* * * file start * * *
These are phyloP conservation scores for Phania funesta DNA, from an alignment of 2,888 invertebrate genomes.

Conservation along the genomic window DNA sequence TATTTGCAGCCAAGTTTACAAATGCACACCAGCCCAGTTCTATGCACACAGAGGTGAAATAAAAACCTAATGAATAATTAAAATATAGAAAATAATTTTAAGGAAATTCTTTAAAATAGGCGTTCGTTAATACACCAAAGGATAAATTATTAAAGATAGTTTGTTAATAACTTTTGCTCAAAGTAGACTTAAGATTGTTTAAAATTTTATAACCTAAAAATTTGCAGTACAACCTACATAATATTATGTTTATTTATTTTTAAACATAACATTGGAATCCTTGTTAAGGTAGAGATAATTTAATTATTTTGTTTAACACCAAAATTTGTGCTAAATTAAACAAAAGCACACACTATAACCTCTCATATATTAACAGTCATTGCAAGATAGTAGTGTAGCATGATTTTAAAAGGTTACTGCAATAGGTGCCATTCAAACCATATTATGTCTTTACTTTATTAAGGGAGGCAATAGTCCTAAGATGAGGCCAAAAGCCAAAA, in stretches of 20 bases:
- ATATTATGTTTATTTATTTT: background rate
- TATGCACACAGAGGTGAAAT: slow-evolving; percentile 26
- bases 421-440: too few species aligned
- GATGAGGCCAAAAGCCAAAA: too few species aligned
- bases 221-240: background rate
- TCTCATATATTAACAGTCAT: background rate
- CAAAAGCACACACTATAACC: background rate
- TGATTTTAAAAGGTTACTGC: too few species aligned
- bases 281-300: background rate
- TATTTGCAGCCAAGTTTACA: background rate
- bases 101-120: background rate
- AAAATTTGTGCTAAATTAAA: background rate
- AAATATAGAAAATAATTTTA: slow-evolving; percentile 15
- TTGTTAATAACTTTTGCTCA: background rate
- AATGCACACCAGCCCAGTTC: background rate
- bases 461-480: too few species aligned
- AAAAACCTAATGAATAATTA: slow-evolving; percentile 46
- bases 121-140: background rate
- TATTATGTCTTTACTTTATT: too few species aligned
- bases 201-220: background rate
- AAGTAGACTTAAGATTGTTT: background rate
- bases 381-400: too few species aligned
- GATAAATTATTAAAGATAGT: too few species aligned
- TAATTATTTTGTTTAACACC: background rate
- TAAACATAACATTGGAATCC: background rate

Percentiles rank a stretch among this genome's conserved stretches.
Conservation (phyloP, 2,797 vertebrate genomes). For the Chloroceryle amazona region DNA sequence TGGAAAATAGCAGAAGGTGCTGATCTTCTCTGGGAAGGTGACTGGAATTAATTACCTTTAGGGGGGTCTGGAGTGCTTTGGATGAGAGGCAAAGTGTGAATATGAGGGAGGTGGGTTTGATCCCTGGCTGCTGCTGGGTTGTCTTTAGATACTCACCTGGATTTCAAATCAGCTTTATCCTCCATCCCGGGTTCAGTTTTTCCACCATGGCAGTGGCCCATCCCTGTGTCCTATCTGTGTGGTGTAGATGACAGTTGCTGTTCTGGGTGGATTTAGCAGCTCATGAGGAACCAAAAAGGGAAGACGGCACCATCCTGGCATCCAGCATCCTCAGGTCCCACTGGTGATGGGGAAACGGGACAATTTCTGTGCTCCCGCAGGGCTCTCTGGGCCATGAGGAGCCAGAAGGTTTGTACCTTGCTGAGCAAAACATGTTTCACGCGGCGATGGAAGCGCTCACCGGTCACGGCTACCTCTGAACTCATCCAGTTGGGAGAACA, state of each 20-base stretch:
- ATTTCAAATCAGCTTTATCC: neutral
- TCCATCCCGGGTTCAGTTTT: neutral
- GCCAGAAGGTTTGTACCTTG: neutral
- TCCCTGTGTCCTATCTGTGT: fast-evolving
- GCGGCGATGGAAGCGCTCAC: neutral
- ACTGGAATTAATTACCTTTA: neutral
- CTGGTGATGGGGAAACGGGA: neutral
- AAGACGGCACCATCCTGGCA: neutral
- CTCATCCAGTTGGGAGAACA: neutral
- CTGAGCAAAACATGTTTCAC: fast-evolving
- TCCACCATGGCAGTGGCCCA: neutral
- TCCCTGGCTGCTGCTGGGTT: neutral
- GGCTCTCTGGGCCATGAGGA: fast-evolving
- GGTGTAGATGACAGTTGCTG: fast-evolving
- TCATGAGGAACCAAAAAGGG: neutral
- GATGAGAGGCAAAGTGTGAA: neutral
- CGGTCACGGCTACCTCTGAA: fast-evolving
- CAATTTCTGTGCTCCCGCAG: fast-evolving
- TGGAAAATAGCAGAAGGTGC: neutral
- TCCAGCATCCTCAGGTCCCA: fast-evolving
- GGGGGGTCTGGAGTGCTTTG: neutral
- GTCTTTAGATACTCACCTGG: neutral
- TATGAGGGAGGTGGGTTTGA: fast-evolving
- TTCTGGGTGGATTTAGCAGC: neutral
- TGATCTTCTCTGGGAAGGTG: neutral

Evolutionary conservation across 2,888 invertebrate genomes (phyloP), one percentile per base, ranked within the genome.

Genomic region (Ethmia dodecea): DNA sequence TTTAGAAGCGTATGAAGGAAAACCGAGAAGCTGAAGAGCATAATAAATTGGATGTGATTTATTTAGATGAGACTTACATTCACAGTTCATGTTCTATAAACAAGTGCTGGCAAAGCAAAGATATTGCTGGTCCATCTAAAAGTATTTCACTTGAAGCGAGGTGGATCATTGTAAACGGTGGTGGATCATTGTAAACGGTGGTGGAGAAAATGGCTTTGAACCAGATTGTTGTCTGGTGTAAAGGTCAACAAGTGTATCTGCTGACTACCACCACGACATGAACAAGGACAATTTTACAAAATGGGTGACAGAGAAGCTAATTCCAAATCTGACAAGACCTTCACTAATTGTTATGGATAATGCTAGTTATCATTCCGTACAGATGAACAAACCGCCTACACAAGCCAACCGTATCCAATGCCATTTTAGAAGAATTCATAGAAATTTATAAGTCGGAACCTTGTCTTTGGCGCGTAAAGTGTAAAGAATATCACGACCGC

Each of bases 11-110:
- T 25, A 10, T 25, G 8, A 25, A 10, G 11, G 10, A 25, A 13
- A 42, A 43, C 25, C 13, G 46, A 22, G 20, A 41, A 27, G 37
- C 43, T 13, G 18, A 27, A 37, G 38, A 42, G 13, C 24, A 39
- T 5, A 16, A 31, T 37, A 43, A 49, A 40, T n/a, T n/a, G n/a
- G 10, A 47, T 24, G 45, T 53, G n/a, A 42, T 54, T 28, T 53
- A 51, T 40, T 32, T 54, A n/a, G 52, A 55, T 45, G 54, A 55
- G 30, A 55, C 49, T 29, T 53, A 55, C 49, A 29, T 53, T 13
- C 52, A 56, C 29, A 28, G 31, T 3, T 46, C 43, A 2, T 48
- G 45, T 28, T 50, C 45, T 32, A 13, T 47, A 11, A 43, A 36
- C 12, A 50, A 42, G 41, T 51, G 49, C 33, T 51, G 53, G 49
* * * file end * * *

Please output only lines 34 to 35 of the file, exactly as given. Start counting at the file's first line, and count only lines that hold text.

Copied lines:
- GCGGCGATGGAAGCGCTCAC: neutral
- ACTGGAATTAATTACCTTTA: neutral